Introduction to cloning and gene analysis
Cloning gene is a common practice in molecular biology laboratories used by researchers to create copies of a particular gene for downstream applications, such as sequencing, mutagenesis, genotyping, or heterologous expression of a protein. The traditional technique of gene cloning involves the transfer of a DNA fragment of interest from an organism to a self-replicating genetic element, such as a bacterial plasmid. This technique is commonly used today to isolate long or unstudied genes and protein expression.
A more recent technique is the use of polymerase chain reaction (PCR) to amplify a gene of interest. The advantage of using PCR over traditional gene cloning, as described above, is the decreased time needed to generate a pure sample of the gene of interest. However, gene isolation by PCR can only amplify genes with predetermined sequences. For this reason, many unstudied genes require initial gene cloning and sequencing before PCR can be performed for further analysis.
DNA sequencing is often the first step in understanding the genetic makeup of an organism, helping to:
- Locate regulatory and gene sequences.
- Compare homologous genes between species
- Identify mutations
Sequencing uses biochemical methods to determine the order of nucleotide bases (adenine, guanine, cytosine, and thymine) in a DNA oligonucleotide. Knowing the sequence of a particular gene will help in further analysis to understand the function of the gene. PCR is used to amplify the gene of interest before sequencing can be done. Many biotech companies offer sequencing instruments, however, these instruments can be expensive. As a result, many researchers often perform the PCR in-house and then send their samples to sequencing labs.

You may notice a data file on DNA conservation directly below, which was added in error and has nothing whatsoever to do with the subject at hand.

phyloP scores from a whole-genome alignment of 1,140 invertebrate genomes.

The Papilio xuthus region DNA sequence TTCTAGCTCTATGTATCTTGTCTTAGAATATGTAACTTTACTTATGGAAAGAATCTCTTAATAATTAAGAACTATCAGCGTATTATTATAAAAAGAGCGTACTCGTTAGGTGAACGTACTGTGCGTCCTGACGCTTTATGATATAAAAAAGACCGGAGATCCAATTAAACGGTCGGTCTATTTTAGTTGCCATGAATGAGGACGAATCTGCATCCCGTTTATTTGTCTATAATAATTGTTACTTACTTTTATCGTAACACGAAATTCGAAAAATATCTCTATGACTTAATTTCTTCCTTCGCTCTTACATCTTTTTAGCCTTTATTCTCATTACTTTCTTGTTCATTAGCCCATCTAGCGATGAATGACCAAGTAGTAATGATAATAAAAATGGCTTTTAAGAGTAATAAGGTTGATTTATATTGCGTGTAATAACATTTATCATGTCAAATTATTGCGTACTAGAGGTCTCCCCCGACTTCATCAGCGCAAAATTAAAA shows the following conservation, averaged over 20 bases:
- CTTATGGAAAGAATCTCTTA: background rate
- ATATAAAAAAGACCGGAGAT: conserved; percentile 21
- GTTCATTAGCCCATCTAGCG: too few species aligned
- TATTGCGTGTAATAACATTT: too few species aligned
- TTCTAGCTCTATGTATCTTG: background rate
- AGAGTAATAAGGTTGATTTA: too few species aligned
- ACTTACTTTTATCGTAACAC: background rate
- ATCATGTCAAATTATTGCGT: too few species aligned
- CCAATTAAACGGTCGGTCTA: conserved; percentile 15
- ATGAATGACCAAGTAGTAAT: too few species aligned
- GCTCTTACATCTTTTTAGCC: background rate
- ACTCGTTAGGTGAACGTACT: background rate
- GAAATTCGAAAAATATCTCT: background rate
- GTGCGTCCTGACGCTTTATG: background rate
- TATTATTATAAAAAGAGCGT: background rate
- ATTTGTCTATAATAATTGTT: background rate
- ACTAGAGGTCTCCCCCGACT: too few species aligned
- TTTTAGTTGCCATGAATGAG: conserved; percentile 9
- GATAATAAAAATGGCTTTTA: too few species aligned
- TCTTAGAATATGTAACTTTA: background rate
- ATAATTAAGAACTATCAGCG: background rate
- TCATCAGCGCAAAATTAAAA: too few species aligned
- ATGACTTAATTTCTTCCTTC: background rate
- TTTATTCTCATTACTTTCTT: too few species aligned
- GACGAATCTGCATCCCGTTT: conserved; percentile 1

Site-directed mutagenesis is a widely used procedure for the study of protein structure and function by modifying the coding DNA. Using this method, mutations can be created at any specific site in a gene whose wild-type sequence is already known. Many techniques are available to perform site-directed mutagenesis. A classic method of introducing mutations, whether single base pairs or larger insertions, deletions, or substitutions, into a DNA sequence is the Kunkel method.
The first step in any site-directed mutagenesis method is to clone the gene of interest. For Kunkel’s method, the cloned plasmid is then transformed into an Escherichia coli dut ung mutant. This strain of E. coli lacks dUTPase and uracil deglycosidase, which will ensure that the plasmid containing the gene of interest is converted to DNA that lacks Ts and contains Us instead.
The next step is to design a primer that contains the region of the gene you want to mutate, along with the mutation you want to introduce. PCR with the mutated primers can then be used to create hybrid plasmids; each plasmid will now contain one strand without the mutation and the uracil bases, and another strand with the mutation and no uracil.
The final step is to isolate this hybrid plasmid and transform it into a different strain containing the uracil-DNA glycosylase (ung) gene. Uracil deglycosidase will destroy the uracil-containing chains, leaving only the chains with its mutation. When the bacteria replicate, the resulting plasmids will contain the mutation on both strands.
Genotyping is the process of determining the specific DNA sequence of an individual’s genotype. This process can be achieved by various techniques such as High-Resolution Fusion Analysis (HRM) or any other mutation detection technique. All of these techniques will provide insight into the genotype of the individual, which can help determine specific sequences that can be manipulated and cloned for further analysis.
Heterologous protein expression
Heterologous protein expression uses gene cloning to express a protein of interest on a self-replicating genetic element, such as a bacterial plasmid. Heterologous expression is used to produce large quantities of a protein of interest for functional and biochemical analyses.